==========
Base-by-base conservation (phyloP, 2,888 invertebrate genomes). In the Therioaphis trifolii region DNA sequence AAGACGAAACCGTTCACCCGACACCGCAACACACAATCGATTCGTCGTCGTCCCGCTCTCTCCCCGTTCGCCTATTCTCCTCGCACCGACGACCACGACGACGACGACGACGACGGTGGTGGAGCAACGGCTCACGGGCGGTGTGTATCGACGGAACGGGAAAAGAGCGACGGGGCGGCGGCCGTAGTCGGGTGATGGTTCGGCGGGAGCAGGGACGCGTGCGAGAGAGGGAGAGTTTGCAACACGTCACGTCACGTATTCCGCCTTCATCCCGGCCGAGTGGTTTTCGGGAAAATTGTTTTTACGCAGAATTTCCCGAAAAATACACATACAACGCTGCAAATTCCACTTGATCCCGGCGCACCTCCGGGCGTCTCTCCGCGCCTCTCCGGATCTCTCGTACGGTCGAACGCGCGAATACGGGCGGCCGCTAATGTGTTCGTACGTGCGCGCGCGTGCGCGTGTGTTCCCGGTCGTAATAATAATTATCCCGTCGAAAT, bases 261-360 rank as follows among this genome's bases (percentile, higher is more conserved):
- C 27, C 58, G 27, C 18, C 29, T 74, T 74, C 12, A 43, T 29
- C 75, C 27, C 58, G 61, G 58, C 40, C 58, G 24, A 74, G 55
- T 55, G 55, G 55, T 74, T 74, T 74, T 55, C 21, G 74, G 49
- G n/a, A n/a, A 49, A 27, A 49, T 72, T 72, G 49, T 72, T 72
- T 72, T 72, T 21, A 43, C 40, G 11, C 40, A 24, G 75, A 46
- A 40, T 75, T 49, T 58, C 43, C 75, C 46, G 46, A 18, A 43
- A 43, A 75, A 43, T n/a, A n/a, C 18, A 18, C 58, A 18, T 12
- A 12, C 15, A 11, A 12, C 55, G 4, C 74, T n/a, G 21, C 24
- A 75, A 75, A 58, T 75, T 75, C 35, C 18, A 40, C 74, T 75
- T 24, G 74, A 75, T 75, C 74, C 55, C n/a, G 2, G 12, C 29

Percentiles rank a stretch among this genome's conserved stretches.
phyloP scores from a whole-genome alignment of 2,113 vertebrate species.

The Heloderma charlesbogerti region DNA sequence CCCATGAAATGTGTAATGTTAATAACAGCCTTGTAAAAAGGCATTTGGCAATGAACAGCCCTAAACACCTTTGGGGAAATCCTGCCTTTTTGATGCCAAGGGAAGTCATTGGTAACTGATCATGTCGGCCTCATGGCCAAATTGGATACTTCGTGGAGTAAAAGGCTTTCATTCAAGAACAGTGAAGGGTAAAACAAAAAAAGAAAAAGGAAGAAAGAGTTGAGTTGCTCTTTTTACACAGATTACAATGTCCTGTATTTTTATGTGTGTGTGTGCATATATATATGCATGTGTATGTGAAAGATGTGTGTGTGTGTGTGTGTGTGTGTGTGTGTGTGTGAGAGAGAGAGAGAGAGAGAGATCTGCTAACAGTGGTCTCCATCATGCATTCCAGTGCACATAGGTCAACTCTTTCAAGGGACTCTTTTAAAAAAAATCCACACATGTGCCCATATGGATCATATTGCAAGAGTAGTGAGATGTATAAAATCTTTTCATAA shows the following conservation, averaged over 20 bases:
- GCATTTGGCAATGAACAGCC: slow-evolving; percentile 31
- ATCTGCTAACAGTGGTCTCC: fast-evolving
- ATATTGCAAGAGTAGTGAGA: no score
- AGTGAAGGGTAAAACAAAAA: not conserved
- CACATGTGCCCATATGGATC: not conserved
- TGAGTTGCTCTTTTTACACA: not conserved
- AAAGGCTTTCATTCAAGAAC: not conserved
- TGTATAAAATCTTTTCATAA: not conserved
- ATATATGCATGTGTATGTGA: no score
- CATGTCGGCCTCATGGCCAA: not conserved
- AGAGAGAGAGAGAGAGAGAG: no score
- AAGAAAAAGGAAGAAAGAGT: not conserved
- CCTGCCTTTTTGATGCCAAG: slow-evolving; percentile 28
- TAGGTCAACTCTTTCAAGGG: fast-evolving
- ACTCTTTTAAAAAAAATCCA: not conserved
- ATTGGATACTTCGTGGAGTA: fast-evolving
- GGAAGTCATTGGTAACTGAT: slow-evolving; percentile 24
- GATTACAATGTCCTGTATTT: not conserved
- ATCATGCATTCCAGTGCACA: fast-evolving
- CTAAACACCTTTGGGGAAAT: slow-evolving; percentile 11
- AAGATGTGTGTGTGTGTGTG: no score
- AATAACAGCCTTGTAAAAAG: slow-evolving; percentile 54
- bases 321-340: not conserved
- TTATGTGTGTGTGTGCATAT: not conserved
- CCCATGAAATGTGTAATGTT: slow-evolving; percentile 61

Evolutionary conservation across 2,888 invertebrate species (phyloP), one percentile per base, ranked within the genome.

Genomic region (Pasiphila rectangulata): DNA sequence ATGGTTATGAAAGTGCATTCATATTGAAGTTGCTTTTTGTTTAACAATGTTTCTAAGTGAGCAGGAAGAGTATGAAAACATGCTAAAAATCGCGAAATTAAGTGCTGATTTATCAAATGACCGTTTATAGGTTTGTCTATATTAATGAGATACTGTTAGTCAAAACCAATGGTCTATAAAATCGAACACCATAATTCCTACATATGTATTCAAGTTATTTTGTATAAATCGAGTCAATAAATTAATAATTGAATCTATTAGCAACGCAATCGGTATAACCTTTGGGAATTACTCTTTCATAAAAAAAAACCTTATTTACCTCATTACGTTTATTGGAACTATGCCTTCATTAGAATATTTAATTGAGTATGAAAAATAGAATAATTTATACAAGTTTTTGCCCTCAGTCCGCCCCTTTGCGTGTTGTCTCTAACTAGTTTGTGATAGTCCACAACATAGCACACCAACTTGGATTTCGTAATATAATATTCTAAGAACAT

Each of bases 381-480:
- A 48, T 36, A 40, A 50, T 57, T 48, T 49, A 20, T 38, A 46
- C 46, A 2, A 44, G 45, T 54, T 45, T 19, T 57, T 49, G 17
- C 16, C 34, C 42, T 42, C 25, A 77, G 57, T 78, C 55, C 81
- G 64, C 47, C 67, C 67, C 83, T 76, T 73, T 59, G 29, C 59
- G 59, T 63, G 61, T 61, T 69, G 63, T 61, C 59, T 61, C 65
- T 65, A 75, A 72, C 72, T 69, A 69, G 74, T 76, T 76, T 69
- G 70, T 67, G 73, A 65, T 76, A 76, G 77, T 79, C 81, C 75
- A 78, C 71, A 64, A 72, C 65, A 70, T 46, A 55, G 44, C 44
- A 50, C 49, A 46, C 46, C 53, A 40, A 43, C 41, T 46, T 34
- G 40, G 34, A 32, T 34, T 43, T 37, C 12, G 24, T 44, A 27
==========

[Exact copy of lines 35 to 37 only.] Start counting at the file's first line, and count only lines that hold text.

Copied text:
- AAGATGTGTGTGTGTGTGTG: no score
- AATAACAGCCTTGTAAAAAG: slow-evolving; percentile 54
- bases 321-340: not conserved